This time I was wrong though, we now moved to an even better place than ever I had lived before, and I was only just approaching ten. Just like our house at Pondhill there was a bit of a puzzle about the place we lived in Lurgashall, the nearest village with any houses was about two miles away and that was where most of the people lived. The puzzle was that the two cottages where we lived were 187 and 188 Mill Farm Cottages, so I don’t know where the other hundred and eighty five Mill Farm Cottages must have been. We lived at number 188 and another young couple lived at 187 when we first got there. We had a large garden at the front with a hedge running along the front of both houses before curving around the sides, a little gate at each end of the hedge led to a footpath going down to that house. In through each gate was a garden with a wooden fence between to divide the houses. At the back of the houses was a fence to divide them again and then a small grass area leading to a large shed for each house. But there was another surprise, for another little gate led out of the side of our circling hedge and into a huge back orchard filled with fruit trees and fruit bushes like gooseberry and blackcurrants, our back orchard was about as big as a full sized tennis court and filled with Blenheim apple trees, Granny Smiths, Cox’s Orange Pippin, Russets and Bramley apples, many of which are now hard to find. We also had pear trees and plum trees along one side of the orchard. Babs and I would take fruit to school for our friends in the autumn, but also to sell to other children for only about a penny each! We also learned how to wrap apples in paper and store them away into wooden drawers to keep them for the winter; my mother would make jams as well and we would eat them if she didn’t sell them. Next door had a garden the same size on the other side of their house, but most of their fruit fell to the ground and rotted, because I don’t think they knew what to do with it. My father didn’t seem to like the other young couple and was always poking fun at them, the husband was a cowherd there for gathering and milking the cows but he didn’t want his wife to get muddy or fall over, so he used to carry her everywhere he went and he took her milking with him. One evening a policeman came to our house as we were about to have dinner and came to sit by the table with us while we were eating. He was trying to be careful with what he said, as we children were at the table “I understand that you said that the woman was not clever sir,” he said. My father denied this, “Well a person who was rather silly?” My father shook his head “An unclever meadow lady?” The policeman was struggling; we children were watching with interest. My father grew bored. “I didn’t use fancy words” he said “I just said she was getting in the way of the farm work and she was a stupid cow!” We all burst into probably hysterical laughter, the policeman shuffled his notes, and my father tucked into his dinner. The policeman issued a few stern words about my father’s attitude, said that he shouldn’t be nasty to other people, bade my mother goodnight and saw himself out. A few days later I was out in the fields with my father when the couple came past, there were some words spoken before my father said if they liked, he would drop the woman into a cow pat, and then her husband into another if they didn’t shut up. The farmer came to have words with my dad, who said he could pick the other man or him, and a couple of weeks later the young couple left and soon after we had new neighbours. My father was rather short on temper and would give no ground, but he was a good and hard worker, so he had favour with the people he worked for, though I don’t know whether he was liked. The Anstee farmers were Phil the boss, being the older, and his young brother “One arm Brian” who had lost an arm in a machinery accident some time before we went there. They liked us kids and we could play in the barns and help collect eggs, or feed the ducks, geese and goats, though that was to save them doing it and we didn’t get anything for helping. I used to go and feed the cows in the stalls sometimes, but one day got a sharp lesson, I went up alongside a cow and went to pat it as I was taking it some cowfeed when it suddenly lifted its leg and kicked me across the cowshed, literally about ten feet or more! It must have been my lucky day, for apart from being badly winded and covered with bruises I suffered no broken bones. It taught me never to approach a cow from behind again though. I also learned for the first time how the cows were milked, and we collected our milk straight from the cows into jugs to take home. I haven’t described the farm though, which was why I loved Lurgashall above all other places. In front of our house,and leading away to the right was a long tree lined lane with high grass banks on either side and which seemed to go on forever. To the right of our house beyond the other house, were fields which just disappeared over the horizon, and behind our orchard was a field which led into a wood that went for about a mile, but then curved around to the right, and here was the best part of all. To the right of our orchard, but also out of the gate at the back of our orchard, was a huge lake, which ran along the whole length of the wood behind us until the wood curved around the back of the lake and ran for about half a mile before curving back to the right again and forming the distant side of the lake where it ran back almost a mile to rejoin the road which led back to our house. At that far corner of the lake was a sluice gate which ran under a bridge carrying the road to our house; the sluice gate had flood gates which could be raised or lowered to let the water escape into a river if the lake should be overfilled. Coming back along the road toward our house was a huge overshot watermill, which was powered by the water from the lake though it was no longer working and was locked up. I looked at the watermill every time I got the chance, sometimes four or five times a day, but it was securely locked up and seemed to be totally out of the reach of anybody, but I kept looking and hoping that something would turn up. In the meantime there were many other things to do, many other places to explore, and first of all a new school awaiting me. It had never occurred to me until I began writing my reminisces, that for the first time since leaving London, I would go to the same school as my sister but only until the next term, when she would move up to a secondary school in another town, I was still under ten years old! In the event it was decided that Babs would stay at Lurgashall school for another two terms because of her late birthday, which meant she could act as my escort on the way to and from school each day. In those days schools were more flexible in accommodating siblings in a small village school if it helped parents who would have difficulty in collecting children. Very few parents had transport and many lived quite a way from the school, mine were no exception. Fortune sometimes comes in the most unexpected guises, we found a shortcut home across two fields on the Anstees’ farm and as they had hundreds of free range chickens, we found eggs in the fields and hedges as we wended our way home. We presented them to our mother and were ecstatic when she gave us a penny each for the eggs! A few days later she told us that she had mentioned it to Brian Anstee in case we got into any trouble, but he told her that they didn’t bother looking for eggs in the fields as most hens came into the pens and a few eggs weren’t important. From then onward I made a point of getting a few eggs every few days, because it became my pocket money. Babs couldn’t be bothered though, as it wasn’t a things that girls would lower themselves to! There were mishaps though, sometimes I would find a large batch of eggs in a hidden hedgerow and would be exited at the fortune I would probably get, only for my mother to crack open perhaps a half dozen or so to release a horrific stink because I had stumbled upon the nesting place of one hen where the eggs might have been laying in the hedge for about four or five weeks, so that they were all rotten! My downfall had to come, I took some to sell to the children at school until someone’s mother told one of the Anstee brothers and he came to our house and told me off. I still collected a few eggs at times, but only for us, and always looking over my shoulder in case he was around, so the enjoyment fizzled out, but I had by then moved on to other things. Many things happened in those following months which were to affect our family in various ways. My father bought me some fishing line and some hooks, a rod made from a hazel branch with staples in it to hold the line in place, and a piece of stick which acted as a float. I loved fishing and would go out straight after school and catch roach and perch in the lake, if I caught enough it would provide a meal for us all sometimes, so I was contributing to the family income although I didn’t think of it in those terms. A new family moved in next door to replace the wife carrying mud walker, and these new neighbours were to cause conflict with us until my fishing exploits one day brought an unexpected truce. There were incidents at times like braving the backyard, the new people had taken a great dislike to us and their children who were a little older than us, would wait inside their house looking out through the window until one of us crossed the back yard to get some firewood, or hang out some washing. They would suddenly charge out and throw a bucket or bowl of water at us, or throw mud at the washing, then if my mother went out to remonstrate their mother would come out and deny it and shout at my mother who was far more reserved and perhaps overwhelmed. When my father got home he would just say we were making a mountain out of a molehill or the matter was dead in the water long before he got back, so we should just ignore it. Funnily enough if my father went into the backyard later, or at the weekend, the chap next door always made a point of coming out to the yard and having a friendly chat with my father and asking about us and my mother, like a kind of peacemaker. Another time of running the gauntlet was whenever I went into the forest to collect any of the branches that I could lasso from the trees then pull on them till they came crashing down. I had to then drag them across the fields to our garden and the woodshed before putting them inside and closing it up before our neighbours came out with more bowls of water; it was a constant and daily battle. Three incidents stuck in my memory around this time, two boys who were probably about four of five years older than me, often went bird nesting all around our area and I came upon them one day while walking around the lake. They had found some herons that were nesting high up in a tree and wanted to know what the eggs were like, how many there were and whether any had yet hatched. They had been set this task by their school after volunteering, they informed me, but were afraid of making the actual climb, so felt that they had let the teacher down and would be laughed at by their classmates, so could I possibly help them? Only too pleased to offer my assistance, I offered to climb the tree for them and made my way up to the nest. There were four eggs I called down to them and offered to bring one down to show them, but they asked if I could bring down two so that they could compare them as one might turn out to be a cuckoo’s egg. Trusting as I was and knowing that cuckoos did lay eggs in other bird nests , (though not in herons nests as I would later discover), I dutifully brought down two eggs for them and handed them down before climbing down the last few branches. Needless to say the boys took an egg each and then ran away before I could give chase, so I learned my second lesson in gullibility, for I had been tricked once before, while we were living in Leyton. The second incident was a painful one for me, I had surprised a squirrel as I came over a hummock and having no escape he ran into a hole in the bank. Ever the determined hunter, I thrust my hand down into the hole and was promptly savagely bitten by the trapped and terrified squirrel; I shook him off my hand and before he could escape, kicked him up into a nearby tree. I felt vindicated by my revenge, though of course the squirrel was the more innocent party to the whole event, although I hadn’t seen it that way at the time. The only redeeming factor was that although I had kicked the squirrel up into a tree, he quickly recovered and ran away jumping from tree to tree so maybe he wasn’t too badly hurt. The third incident was also painful, but this time to a relative of our next door neighbours, he had come to stay with them for a week and had joined in their aggressive campaign against us. As I was returning from the forest with some wood one day, he came rushing out of their back garden gate and hit me as the others laughed. Suddenly our gate flew open and my sister came charging out like a whirling dervish, with her friend in hot pursuit; while he and his friends stood frozen on the spot, Babs swung and hit him with the stoolball bat that she and her friend had been playing with in our back garden. Mrs Thomas from next door went over to the farm to complain, but Phil Anstee came over to hear both sides of the story, and was apparently already aware of the ongoing saga. He informed Mr and Mrs Thomas that he and his brother were of the opinion that the aggression stemmed largely from them and that my father had just ignored all of the bickering, so they needed to adjust their attitude and that of their children. The hostilities came to an end, though there was still to be some tension between us, until my unplanned and aforementioned breakthrough. My fishing was one of my favourite pastimes, not only for the fishing itself, but because my mother would give me a halfpenny for each fish I caught if they were perch or roach, since she could cook them for our meals and I would often catch enough to feed the whole family.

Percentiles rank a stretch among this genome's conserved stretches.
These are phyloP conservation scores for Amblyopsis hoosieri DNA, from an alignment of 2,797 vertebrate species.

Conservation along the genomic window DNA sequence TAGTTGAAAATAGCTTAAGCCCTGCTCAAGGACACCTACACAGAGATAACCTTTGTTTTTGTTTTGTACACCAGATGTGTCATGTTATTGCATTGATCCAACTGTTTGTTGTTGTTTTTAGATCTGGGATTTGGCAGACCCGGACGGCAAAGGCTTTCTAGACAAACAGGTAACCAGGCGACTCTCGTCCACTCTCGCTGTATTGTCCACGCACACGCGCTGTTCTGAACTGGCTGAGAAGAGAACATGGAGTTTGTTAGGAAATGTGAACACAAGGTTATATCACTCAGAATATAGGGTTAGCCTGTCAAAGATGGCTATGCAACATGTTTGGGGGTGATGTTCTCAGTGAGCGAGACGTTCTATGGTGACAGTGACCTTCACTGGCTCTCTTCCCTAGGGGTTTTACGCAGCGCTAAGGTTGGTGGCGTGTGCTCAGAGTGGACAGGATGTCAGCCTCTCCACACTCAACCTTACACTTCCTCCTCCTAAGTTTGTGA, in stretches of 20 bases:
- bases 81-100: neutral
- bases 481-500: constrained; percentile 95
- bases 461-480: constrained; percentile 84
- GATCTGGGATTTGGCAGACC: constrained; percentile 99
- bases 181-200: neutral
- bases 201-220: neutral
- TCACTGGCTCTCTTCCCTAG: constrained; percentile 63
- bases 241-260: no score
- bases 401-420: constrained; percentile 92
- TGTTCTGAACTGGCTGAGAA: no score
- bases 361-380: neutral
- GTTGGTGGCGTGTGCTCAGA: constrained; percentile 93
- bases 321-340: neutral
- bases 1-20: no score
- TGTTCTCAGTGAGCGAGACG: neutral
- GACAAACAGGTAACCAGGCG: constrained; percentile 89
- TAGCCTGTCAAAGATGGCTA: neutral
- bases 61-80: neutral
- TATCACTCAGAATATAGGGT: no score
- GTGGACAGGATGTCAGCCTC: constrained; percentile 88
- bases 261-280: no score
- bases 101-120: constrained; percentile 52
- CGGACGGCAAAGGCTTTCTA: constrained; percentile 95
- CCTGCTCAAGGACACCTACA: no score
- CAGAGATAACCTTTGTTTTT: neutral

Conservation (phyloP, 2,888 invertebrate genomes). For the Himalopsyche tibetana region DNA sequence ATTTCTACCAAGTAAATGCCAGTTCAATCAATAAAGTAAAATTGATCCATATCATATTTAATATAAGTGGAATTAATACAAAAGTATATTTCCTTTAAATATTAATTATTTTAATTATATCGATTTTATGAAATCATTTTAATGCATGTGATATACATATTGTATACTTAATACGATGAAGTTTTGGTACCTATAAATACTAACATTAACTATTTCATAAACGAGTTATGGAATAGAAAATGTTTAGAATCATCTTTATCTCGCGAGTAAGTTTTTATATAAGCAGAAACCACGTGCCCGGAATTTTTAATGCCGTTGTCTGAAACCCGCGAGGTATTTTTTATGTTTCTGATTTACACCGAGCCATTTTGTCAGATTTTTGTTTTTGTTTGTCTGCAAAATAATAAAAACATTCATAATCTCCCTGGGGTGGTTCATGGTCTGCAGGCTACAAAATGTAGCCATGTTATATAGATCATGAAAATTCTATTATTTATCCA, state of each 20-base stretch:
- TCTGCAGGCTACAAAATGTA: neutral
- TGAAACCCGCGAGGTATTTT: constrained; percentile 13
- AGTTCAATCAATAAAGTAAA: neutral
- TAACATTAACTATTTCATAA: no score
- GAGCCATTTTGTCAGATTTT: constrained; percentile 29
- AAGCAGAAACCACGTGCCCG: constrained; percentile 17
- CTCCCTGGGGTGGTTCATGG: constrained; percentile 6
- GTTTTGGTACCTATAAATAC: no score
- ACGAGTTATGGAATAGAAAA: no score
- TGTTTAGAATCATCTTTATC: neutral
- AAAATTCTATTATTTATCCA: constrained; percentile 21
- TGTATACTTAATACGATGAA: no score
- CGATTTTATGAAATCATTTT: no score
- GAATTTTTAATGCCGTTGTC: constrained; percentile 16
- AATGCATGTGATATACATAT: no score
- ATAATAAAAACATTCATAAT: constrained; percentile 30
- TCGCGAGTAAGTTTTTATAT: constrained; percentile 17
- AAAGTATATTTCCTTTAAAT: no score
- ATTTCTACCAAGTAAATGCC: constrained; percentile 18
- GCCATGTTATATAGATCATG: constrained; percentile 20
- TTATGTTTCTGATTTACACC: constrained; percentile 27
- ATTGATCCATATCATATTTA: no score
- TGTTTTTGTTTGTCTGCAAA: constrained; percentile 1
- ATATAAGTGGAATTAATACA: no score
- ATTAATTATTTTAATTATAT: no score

LURGASHAL PART 2 – EVERY THING CHANGES
One day the local fishing clubs hired the lake from the Anstee brothers to hold a fishing competition and as I was a farm worker’s child I could go free, so I took up my usual place on “The Log”. A large tree had collapsed from the bank into the lake during a storm and the branches had been cut and dragged ashore so that only the trunk remained, it was my favourite place for fishing since few people would venture out onto it. The competition was only just starting when I arrived and people had spread themselves along the lakeside shore so we settled ourselves and commenced fishing. After about twenty minutes my float bobbed and I began reeling in the line and could see the fish approaching the log but as I started to lift the line a large shape passed beneath me so I flicked my line over my head to the other side of the log and watched with bated breath as the shape shot forward and seized my small fish. I started reeling in and flicking my rod from side to side as I tried to pull it in but suddenly the line snapped! I could see the line and my float moving around in the water so I smashed my rod onto the water and frantically tried to tangle the floating line around my fishing rod. Some people started to shout at me but luckily one man dropped his line and ran across to the log before clambering along it with his landing net and came up alongside me where he put the net handle into my hands and holding it with me, managed to pull the shape toward the log until we managed to pull it out of the water. It was a huge pike and was the biggest fish I had ever seen! He made me hold the net handle as he assisted me along the log to the shore and then we took it up well away from the water. Quite a few people stopped their fishing and came across to have a look and were congratulating him, but he put his hand up and said “No, the boy caught it, it’s his fish, I just helped him to land it.” They burst into spontaneous applause and patted his back and mine. That was the end of my fishing trip that day, I couldn’t wait to get home so I left the pike with the man while I ran home with my fishing gear and got a sack from my mother then ran back to the man who put it in the sack for me, shook hands and said goodbye then went back to his fishing. When my mother saw the pike she said it was no good because we couldn’t eat it but our one time enemy lady from next door had somehow heard about it and came to see my mother, she offered her half a Crown for the fish so my mother happily agreed, then when we went indoors handed me sixpence for being so clever and put the rest into her purse. I was so thrilled that I had caught a huge fish and been given about two weeks pocket money for being so clever! Later on there was a visitor from the fishing contest organisers and my day became even better, they said that my catch was the best fish caught and although I wasn’t an official entry, my catch was still found to be the best of the day so I was awarded two shillings as a visitor participant! So actually I won a fishing contest, earned my first fortune and gained some new friends, all in a single day. This time my mother let me keep one of the two shillings that the organisers had given me so I was probably the richest I had ever been! Probably more importantly it changed the whole situation with our next door neighbours because they gradually became more friendly for the remainder of our stay at the farm. Better still, when my mother told her how good I was at fishing, Mrs Thomas asked me if I could catch some small fish for her like Roach or perch and she would give me a penny for each fish but only if it was big enough. I would go out and catch about six or seven fish but she would only give me sixpence even if there were more because she would say that some of them were too small. But I didn’t care I would just give the extra ones to her anyway if my mother didn’t want them because they were no good to me and I had my sixpence so I was happy. The Thomases had three children so there was one fish for each child and two each for the mum and dad so I always gave them plenty. The reason that I was good at fishing was because I used to go looking for wasps nests with my father, he taught me how to smoke them out and then we would dig out the nest and collect the wasp larva or maggots which the fishes loved. I remembered that little trick long after we eventually left the Anstee’s farm. Lurgashall educated and informed me in a vast number of ways, but not always to my benefit; I was hiding from my sister under our parents bed one day when I found a packet of little balloons so I blew them up and tied them to the end of the bed like a decoration. Later that day when my father returned home my mother spoke to him and I got a good walloping; the balloons were actually a packet of three contraceptives that I’d never heard of let alone known of their function. We also had a Larder in our house and one night I heard a noise so sneaked downstairs to find my sister eating biscuits and spoonfuls of icing sugar, she started crying and begging me not to say anything , so I promised. The next morning I went downstairs only to be smacked by my mother because she told me that Babs had told her that she had caught me pitching icing sugar the previous evening! I never learned my lesson because I always gave her the benefit of the doubt only to be betrayed when it was in her interest, but that’s what sisters are for. A new girl came to our school and I fell in love with her, she was a foreigner, an American girl whose father bought a house on the edge of the village green, she was older than me but like to me and was flattered by my attention so she used to make a fuss of me and I used to take her fruit from our orchard or take her a few eggs for her family as a special surprise, they appreciated the gifts but as I had pinched them from our fruit trees or from the farm it actually cost me nothing. For some reason Brian Anstey’s wife had taken a liking to me and used to invite me to her home where we would talk for ages; she also gave me biscuits or cake and occasionally chocolate, which we could never afford at home. I think that she liked my cheekiness and disposition, but also that she was quite isolated and being quite lonely, liked the idea of just a bit of company. Sometimes she used to loan me her bike till one day I decided to ride it into Petworth which was some miles away; I think it must have been around the time of the fishing competition because one afternoon I had some money and so I decided to go to the cinema. Arriving in Petworth I left her bicycle outside and went to watch “The Wooden Horse”. By the time I got back to the Anstey house it was already dusk, Mrs Anstey was quite upset and her husband who was now at home, felt obliged to walk me back to my parents home. I think that Mrs Anstey had just liked my company but following that adventure I was not invited there again. By this time the improved relationship with our next door neighbours led to our going to collect wood with them and to explore the countryside beyond the far end of the Lake where they had never ventured before. This in turn led us to discovering a small village not far beyond the Lake. More importantly it made us aware that there were some orchards along that route, so on the way back from the village we clambered over fences and grabbed some apples from people’s gardens before making good our escape. Once safely ensconced on our welcoming Lakeside we threw ourselves laughing, beneath the trees and bit into our precious bounty. Our short lived excitement was replaced with groans of revulsion as we bit into the harsh reality of our first taste of bitter and rancid crab apples! I had learned another lesson “You can’t judge a book by its cover.” The allure of a new village was short lived, there was little more there than could be found in Lurgashall and the orchards were a sharp disappointment. Then too, our newly found friends had discovered the lake and its surroundings because we had taken them there to explore, and as many of our friends from school loved coming to the Lake, we found new adventures on our own doorstep. My father got some large empty oil drums from the farmyard and bound them together with a deck of old timbers and a couple of doorframes. He cut us some makeshift paddles so that we could row or paddle ourselves around or even across the Lake, though we didn’t try that too often. Some older bullyboys started interrupting our games or even pushing the drum boat out into the Lake to annoy us until one day my younger brother Trevor sneaked up behind two of them sitting on a bench on the Lakeside and pushed them both into the Lake. I wasn’t there at the time but apparently a group of the children from the village and our houses grabbed sticks and stones and started piling into them, they beat a hasty retreat and possibly because they felt foolish at being beaten off by a group of younger children, they didn’t come back again. We all swam in the shallower parts of the Lake and then one weekend I decided to really put the boat out so I got Tommy Ailwood to help me carry an old shed door down to the sluice gates near the Watermill; it was time to attempt a new adventure.